The Start of Voces y Manos’ Scholarship Program

The youth training—co-sponsored by partner organizations ASECSA and Fundación Nueva Esperanza—left such a big impact on everyone involved that it shifted the entire direction of our work. The planned 3-day workshop metamorphosed into a core group of 15 youth who worked 4 to 5 days per week to coordinate a special youth component of the community health fairs. The youth wrote and performed a skit about the importance of gender equality and home hygiene in preventing sickness.

The experience of playing such an active role in working to transform their communities inspired this group of young leaders. Five of them decided to continue developing independent community projects after the Voces y Manos program formally ended. One of the students from that initial group, Edelman Ramiro Ramirez, went on to serve on a youth advisory board to Guatemalan President Álvaro Colom. Shortly thereafter, he accepted a scholarship to study at the Latin American School of Medicine in Havana. (He would eventually graduate to become a physician and advisor to Voces y Manos).  Witnessing the remarkable dedication of young people like Edelman, Voces y Manos began to discuss the idea of creating a scholarship program to further support the youth in pursuit of their dreams. This scholarship program was formally launched in December of 2008, benefiting an initial group of 5 students to pursue careers in nursing and elementary education.


Voces y Manos continued to expand its impact, both in Guatemala and the US. At UCSD, Voces y Manos started a course through the Third World Studies department at UCSD called “Contemporary Issues in Global Health.” Co-taught with faculty in the departments of Sociology and Medicine, the class provided a venue for students to reflect on international volunteer work within the contexts of global health and North-South power relations.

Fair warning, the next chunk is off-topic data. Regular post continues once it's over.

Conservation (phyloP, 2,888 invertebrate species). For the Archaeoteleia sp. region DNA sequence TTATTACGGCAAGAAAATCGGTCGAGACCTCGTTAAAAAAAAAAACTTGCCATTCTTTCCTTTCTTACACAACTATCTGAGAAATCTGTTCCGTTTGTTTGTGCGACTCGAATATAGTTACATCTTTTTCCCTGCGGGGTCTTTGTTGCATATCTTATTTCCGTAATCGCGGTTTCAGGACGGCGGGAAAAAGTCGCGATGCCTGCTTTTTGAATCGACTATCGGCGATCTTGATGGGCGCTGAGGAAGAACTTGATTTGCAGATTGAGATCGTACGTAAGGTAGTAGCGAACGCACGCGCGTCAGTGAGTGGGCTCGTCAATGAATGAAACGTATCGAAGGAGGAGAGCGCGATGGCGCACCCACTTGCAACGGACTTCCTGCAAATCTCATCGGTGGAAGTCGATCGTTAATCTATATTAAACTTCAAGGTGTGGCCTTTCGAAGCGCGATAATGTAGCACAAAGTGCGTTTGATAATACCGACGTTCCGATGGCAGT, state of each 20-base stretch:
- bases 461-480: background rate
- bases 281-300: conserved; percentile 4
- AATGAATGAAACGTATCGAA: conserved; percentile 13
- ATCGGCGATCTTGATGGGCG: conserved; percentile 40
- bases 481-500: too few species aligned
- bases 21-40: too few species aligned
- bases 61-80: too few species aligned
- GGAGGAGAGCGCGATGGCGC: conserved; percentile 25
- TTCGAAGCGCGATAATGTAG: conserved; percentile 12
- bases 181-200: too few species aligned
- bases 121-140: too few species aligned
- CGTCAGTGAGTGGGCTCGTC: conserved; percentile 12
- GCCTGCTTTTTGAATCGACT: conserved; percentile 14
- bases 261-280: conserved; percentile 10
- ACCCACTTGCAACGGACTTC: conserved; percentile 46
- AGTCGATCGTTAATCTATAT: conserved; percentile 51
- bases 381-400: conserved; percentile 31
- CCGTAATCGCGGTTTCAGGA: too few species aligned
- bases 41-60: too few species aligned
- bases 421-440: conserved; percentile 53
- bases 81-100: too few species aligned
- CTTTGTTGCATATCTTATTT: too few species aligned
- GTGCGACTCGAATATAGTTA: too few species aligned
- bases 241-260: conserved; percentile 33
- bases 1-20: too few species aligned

In Guatemala during the summers of 2009 and 2010, Voces y Manos continued continued its work coordinating community health fairs and supporting youth. In 2009, dental care was added as one of the core services provided at the community health fairs. Meanwhile, the scholarship program continued to grow and improve. At the request of Fundación Nueva Esperanza, Voces y Manos approved funding for weekly mathematics tutoring for all our scholarship recipients in this year.


From 2010-1012, Voces y Manos formalized its work by becoming registered as a a 501(c)3 non-profit organization. The scholarship program continued to grow, and a requirement was added to the program that all students would develop independent community projects as part of their involvement in the leadership program. With mentoring from partner organizations, students developed a wide range of projects including reforestation efforts, community gardens, and trash collection initiatives. These projects are featured on our website.


In 2012, Voces y Manos took the important step of hiring Armando Raxcacó as a full time staff member and program coordinator. Armando, an agricultural expert and experienced teacher, began working to strengthen the sustainability of Voces y Manos on several fronts. He provided expert advise and assistance to students in the development of their community, he provided academic tutoring to students in mathematics, and he strengthened institutional partnerships for greater sustainability. In 2013, another major step was taken when we hired two former scholarship recipients, Jenifer Valey Gomez and Macario Vasquez Reyes to work as program interns. Jenifer and Macario quickly took over responsibility for coordinator the youth leadership program. In addition, they provide academic mentoring and tutoring for students.


As Voces y Manos’ students began graduating from high school, the team recognized a need to support its graduates taking the next key steps in their lives: Obtaining work and gaining a college education. With this in mind, Voces y Manos created a new initiative to provide internships in which graduates of its high school scholarship program are provided with internships to work with local community organizations while attending college. The students earn a small stipend, which they use to pay the costs of college tuition. At present, Voces y Manos is working to expand this college scholarship/internship program to enable more young people to reach their dreams and contribute to the sustainable development and wellbeing of their communities.